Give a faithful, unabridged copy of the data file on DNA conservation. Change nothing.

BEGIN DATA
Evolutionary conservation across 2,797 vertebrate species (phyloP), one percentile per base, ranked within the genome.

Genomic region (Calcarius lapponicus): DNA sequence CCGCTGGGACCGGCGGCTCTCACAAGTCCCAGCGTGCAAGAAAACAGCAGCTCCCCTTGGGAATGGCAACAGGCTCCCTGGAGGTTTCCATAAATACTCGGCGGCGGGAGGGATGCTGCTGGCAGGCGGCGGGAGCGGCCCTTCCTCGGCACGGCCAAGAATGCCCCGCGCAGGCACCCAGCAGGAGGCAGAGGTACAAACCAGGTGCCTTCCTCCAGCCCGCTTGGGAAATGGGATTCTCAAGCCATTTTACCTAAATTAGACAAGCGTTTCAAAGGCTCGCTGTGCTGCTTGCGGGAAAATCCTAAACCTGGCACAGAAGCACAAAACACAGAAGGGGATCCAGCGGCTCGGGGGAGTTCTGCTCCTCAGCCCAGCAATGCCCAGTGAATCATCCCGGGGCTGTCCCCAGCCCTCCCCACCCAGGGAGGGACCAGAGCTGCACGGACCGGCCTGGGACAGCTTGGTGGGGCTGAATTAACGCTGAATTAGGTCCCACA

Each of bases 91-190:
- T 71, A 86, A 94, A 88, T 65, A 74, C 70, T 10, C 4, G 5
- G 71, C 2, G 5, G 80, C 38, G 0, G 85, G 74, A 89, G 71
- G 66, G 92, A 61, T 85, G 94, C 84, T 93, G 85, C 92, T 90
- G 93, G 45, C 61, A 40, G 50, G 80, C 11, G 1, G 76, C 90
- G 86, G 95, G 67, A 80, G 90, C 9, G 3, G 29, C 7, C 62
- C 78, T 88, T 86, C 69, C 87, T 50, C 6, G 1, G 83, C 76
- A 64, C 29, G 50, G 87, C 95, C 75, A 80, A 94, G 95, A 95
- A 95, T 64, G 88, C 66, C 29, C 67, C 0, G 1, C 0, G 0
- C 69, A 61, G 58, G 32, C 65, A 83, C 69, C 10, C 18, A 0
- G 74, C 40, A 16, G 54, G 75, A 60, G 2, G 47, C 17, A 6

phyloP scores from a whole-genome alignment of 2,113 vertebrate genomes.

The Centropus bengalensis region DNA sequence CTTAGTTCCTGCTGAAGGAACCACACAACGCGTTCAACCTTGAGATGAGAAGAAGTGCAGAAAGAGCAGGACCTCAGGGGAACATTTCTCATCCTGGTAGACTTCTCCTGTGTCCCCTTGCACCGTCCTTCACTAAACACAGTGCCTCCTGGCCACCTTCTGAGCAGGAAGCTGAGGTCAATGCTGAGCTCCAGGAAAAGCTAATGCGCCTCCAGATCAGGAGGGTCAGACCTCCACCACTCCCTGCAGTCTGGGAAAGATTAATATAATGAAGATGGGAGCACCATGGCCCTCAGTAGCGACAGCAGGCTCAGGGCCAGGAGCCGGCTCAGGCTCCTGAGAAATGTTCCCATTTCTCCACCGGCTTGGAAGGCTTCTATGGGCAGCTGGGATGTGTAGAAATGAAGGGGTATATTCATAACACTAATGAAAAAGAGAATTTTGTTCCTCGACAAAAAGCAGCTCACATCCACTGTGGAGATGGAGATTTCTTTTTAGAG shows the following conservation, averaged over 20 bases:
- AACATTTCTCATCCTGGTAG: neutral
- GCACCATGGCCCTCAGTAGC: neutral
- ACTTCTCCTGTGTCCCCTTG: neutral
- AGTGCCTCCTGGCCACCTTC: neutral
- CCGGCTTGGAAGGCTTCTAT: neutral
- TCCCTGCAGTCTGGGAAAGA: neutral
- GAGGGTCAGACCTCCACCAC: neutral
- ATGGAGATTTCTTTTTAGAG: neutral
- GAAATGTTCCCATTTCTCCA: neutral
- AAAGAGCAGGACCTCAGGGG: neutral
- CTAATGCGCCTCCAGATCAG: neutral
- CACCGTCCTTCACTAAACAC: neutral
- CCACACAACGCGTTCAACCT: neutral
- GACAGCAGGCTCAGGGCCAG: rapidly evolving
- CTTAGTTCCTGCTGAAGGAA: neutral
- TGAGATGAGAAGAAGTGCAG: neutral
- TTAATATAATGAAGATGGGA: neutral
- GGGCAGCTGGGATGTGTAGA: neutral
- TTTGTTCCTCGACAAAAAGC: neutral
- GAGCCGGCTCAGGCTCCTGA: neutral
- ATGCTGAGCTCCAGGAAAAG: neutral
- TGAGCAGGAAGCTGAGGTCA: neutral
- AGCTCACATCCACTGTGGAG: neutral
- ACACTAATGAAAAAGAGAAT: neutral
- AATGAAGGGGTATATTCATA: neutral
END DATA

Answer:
Evolutionary conservation across 2,797 vertebrate species (phyloP), one percentile per base, ranked within the genome.

Genomic region (Calcarius lapponicus): DNA sequence CCGCTGGGACCGGCGGCTCTCACAAGTCCCAGCGTGCAAGAAAACAGCAGCTCCCCTTGGGAATGGCAACAGGCTCCCTGGAGGTTTCCATAAATACTCGGCGGCGGGAGGGATGCTGCTGGCAGGCGGCGGGAGCGGCCCTTCCTCGGCACGGCCAAGAATGCCCCGCGCAGGCACCCAGCAGGAGGCAGAGGTACAAACCAGGTGCCTTCCTCCAGCCCGCTTGGGAAATGGGATTCTCAAGCCATTTTACCTAAATTAGACAAGCGTTTCAAAGGCTCGCTGTGCTGCTTGCGGGAAAATCCTAAACCTGGCACAGAAGCACAAAACACAGAAGGGGATCCAGCGGCTCGGGGGAGTTCTGCTCCTCAGCCCAGCAATGCCCAGTGAATCATCCCGGGGCTGTCCCCAGCCCTCCCCACCCAGGGAGGGACCAGAGCTGCACGGACCGGCCTGGGACAGCTTGGTGGGGCTGAATTAACGCTGAATTAGGTCCCACA

Each of bases 91-190:
- T 71, A 86, A 94, A 88, T 65, A 74, C 70, T 10, C 4, G 5
- G 71, C 2, G 5, G 80, C 38, G 0, G 85, G 74, A 89, G 71
- G 66, G 92, A 61, T 85, G 94, C 84, T 93, G 85, C 92, T 90
- G 93, G 45, C 61, A 40, G 50, G 80, C 11, G 1, G 76, C 90
- G 86, G 95, G 67, A 80, G 90, C 9, G 3, G 29, C 7, C 62
- C 78, T 88, T 86, C 69, C 87, T 50, C 6, G 1, G 83, C 76
- A 64, C 29, G 50, G 87, C 95, C 75, A 80, A 94, G 95, A 95
- A 95, T 64, G 88, C 66, C 29, C 67, C 0, G 1, C 0, G 0
- C 69, A 61, G 58, G 32, C 65, A 83, C 69, C 10, C 18, A 0
- G 74, C 40, A 16, G 54, G 75, A 60, G 2, G 47, C 17, A 6

phyloP scores from a whole-genome alignment of 2,113 vertebrate genomes.

The Centropus bengalensis region DNA sequence CTTAGTTCCTGCTGAAGGAACCACACAACGCGTTCAACCTTGAGATGAGAAGAAGTGCAGAAAGAGCAGGACCTCAGGGGAACATTTCTCATCCTGGTAGACTTCTCCTGTGTCCCCTTGCACCGTCCTTCACTAAACACAGTGCCTCCTGGCCACCTTCTGAGCAGGAAGCTGAGGTCAATGCTGAGCTCCAGGAAAAGCTAATGCGCCTCCAGATCAGGAGGGTCAGACCTCCACCACTCCCTGCAGTCTGGGAAAGATTAATATAATGAAGATGGGAGCACCATGGCCCTCAGTAGCGACAGCAGGCTCAGGGCCAGGAGCCGGCTCAGGCTCCTGAGAAATGTTCCCATTTCTCCACCGGCTTGGAAGGCTTCTATGGGCAGCTGGGATGTGTAGAAATGAAGGGGTATATTCATAACACTAATGAAAAAGAGAATTTTGTTCCTCGACAAAAAGCAGCTCACATCCACTGTGGAGATGGAGATTTCTTTTTAGAG shows the following conservation, averaged over 20 bases:
- AACATTTCTCATCCTGGTAG: neutral
- GCACCATGGCCCTCAGTAGC: neutral
- ACTTCTCCTGTGTCCCCTTG: neutral
- AGTGCCTCCTGGCCACCTTC: neutral
- CCGGCTTGGAAGGCTTCTAT: neutral
- TCCCTGCAGTCTGGGAAAGA: neutral
- GAGGGTCAGACCTCCACCAC: neutral
- ATGGAGATTTCTTTTTAGAG: neutral
- GAAATGTTCCCATTTCTCCA: neutral
- AAAGAGCAGGACCTCAGGGG: neutral
- CTAATGCGCCTCCAGATCAG: neutral
- CACCGTCCTTCACTAAACAC: neutral
- CCACACAACGCGTTCAACCT: neutral
- GACAGCAGGCTCAGGGCCAG: rapidly evolving
- CTTAGTTCCTGCTGAAGGAA: neutral
- TGAGATGAGAAGAAGTGCAG: neutral
- TTAATATAATGAAGATGGGA: neutral
- GGGCAGCTGGGATGTGTAGA: neutral
- TTTGTTCCTCGACAAAAAGC: neutral
- GAGCCGGCTCAGGCTCCTGA: neutral
- ATGCTGAGCTCCAGGAAAAG: neutral
- TGAGCAGGAAGCTGAGGTCA: neutral
- AGCTCACATCCACTGTGGAG: neutral
- ACACTAATGAAAAAGAGAAT: neutral
- AATGAAGGGGTATATTCATA: neutral